With the 2008 federal election behind us, many pundits (myself included) are being faced with reality that the election did not turn out as we projected. Having under-estimated the projected level of support for the Conservatives and over-estimated the projected level of support for the NDP and Greens; and with the NDP only gaining about 1% in the popular vote and the Green vote utterly collapsing by more than 1/3 between the last polls and election day, it seems that many progressives have been made to feel sorry for themselves.
As such, the triumph of the Harper Conservatives over the ‘progressive’ forces in this country has been a common theme explored ad nausium by the mainstream media.
This notion is both interesting and straightforward. Indeed the only problem with this post-election theme is that it’s completely unsupported by the facts.
If anything, this election should be noted as being exemplary of exactly the opposite.
This election, if nothing else, was a stentorian vindication of the long-term trend witnessed in Canada since the 1974 general election AWAY from liberalism and conservatism and toward progressivism.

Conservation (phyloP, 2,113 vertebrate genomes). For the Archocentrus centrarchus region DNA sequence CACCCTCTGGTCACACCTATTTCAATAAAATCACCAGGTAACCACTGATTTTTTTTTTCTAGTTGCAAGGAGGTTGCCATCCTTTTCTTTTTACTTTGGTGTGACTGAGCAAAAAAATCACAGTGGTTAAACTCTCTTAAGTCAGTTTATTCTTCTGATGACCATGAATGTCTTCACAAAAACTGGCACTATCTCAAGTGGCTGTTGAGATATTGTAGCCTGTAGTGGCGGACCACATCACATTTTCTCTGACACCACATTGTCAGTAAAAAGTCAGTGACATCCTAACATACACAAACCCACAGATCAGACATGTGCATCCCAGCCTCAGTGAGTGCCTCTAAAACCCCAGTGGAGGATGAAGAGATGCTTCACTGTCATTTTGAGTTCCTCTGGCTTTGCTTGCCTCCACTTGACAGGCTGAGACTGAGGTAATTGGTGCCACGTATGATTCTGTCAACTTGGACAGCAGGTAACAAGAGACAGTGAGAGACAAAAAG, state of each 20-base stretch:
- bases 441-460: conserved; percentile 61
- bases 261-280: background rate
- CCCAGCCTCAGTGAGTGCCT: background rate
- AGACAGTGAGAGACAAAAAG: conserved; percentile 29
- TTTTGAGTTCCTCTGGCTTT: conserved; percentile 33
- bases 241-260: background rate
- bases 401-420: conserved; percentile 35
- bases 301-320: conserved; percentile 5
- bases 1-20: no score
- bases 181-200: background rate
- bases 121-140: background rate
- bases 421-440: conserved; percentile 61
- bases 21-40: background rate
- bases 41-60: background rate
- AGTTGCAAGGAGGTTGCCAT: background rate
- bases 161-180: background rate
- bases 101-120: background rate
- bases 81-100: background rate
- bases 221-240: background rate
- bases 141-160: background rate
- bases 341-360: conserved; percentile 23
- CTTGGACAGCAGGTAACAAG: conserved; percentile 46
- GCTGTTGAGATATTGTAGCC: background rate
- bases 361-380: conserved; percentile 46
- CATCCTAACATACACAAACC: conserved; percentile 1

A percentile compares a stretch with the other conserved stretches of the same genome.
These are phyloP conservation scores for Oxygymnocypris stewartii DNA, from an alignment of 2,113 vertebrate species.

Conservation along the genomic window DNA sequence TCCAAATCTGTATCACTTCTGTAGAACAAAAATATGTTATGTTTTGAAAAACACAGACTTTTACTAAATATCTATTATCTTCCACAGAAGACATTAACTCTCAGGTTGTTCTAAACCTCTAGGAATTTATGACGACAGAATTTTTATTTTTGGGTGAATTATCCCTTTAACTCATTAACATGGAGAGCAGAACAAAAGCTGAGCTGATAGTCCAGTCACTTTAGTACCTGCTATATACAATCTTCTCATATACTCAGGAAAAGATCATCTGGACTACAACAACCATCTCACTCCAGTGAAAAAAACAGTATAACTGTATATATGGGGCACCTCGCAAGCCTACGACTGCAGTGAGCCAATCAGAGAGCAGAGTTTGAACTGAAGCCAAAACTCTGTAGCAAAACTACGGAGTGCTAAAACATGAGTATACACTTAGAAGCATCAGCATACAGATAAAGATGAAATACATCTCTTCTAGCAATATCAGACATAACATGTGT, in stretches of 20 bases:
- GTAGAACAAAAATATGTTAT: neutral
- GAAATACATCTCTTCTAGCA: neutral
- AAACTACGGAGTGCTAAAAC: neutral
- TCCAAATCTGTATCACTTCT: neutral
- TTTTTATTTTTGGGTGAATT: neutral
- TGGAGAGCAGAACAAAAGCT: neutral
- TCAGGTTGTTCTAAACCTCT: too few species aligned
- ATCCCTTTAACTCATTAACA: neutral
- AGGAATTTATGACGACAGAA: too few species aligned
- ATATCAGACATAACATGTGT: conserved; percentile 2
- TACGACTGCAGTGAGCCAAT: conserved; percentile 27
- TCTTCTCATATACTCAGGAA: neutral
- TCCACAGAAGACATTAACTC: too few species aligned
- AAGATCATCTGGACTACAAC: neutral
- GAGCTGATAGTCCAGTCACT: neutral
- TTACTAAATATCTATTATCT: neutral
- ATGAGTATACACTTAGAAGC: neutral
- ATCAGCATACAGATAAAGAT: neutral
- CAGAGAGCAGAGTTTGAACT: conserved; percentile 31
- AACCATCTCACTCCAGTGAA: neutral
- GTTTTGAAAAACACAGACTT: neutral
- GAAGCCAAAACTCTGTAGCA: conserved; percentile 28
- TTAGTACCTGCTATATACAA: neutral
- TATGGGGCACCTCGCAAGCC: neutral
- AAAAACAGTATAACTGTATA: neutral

A while back, I pointed out the long-term trend in Canadian popular support away from the neo-liberal/neo-conservative, ultra-capitalist parties (of which, I took to include Liberals, the Conservatives, PCs, Alliance, Reform Party, Social Credit, Ralliement créditiste, Confederation of Regions, and other small third parties) and toward the more moderate and/or progressive capitalist parties (which I took to include the NDP, Bloc, Greens, Communist Party, CAP, CPC-ML and other small third parties). I am pleased to say that not only has this trend continued, but that it has also continued in every region of the country without exception.
In 2008, in every region of Canada without exception — West, Ontario, Québec, Atlantic & North — the combined ultra-capitalist parties (Liberal and Conservative) decreased in popular support. Meanwhile, in every region of Canada, the combined more moderate or progressive parties increased their popular level of support.
The public’s appetite for laissez faire capitalism and vicious cuts to social spending as instituted by the Conservatives of today and the Liberals of yesteryear is clearly declining. The only question is, how much longer can these two warring factions of the capitalist class continue to operate as separate parties before they are forced to ‘unite the right’ once again amidst the rising tide of public opinion against their policies.
And that is something that the mainstream capitalist media or their conservative apologists just won’t let you contemplate.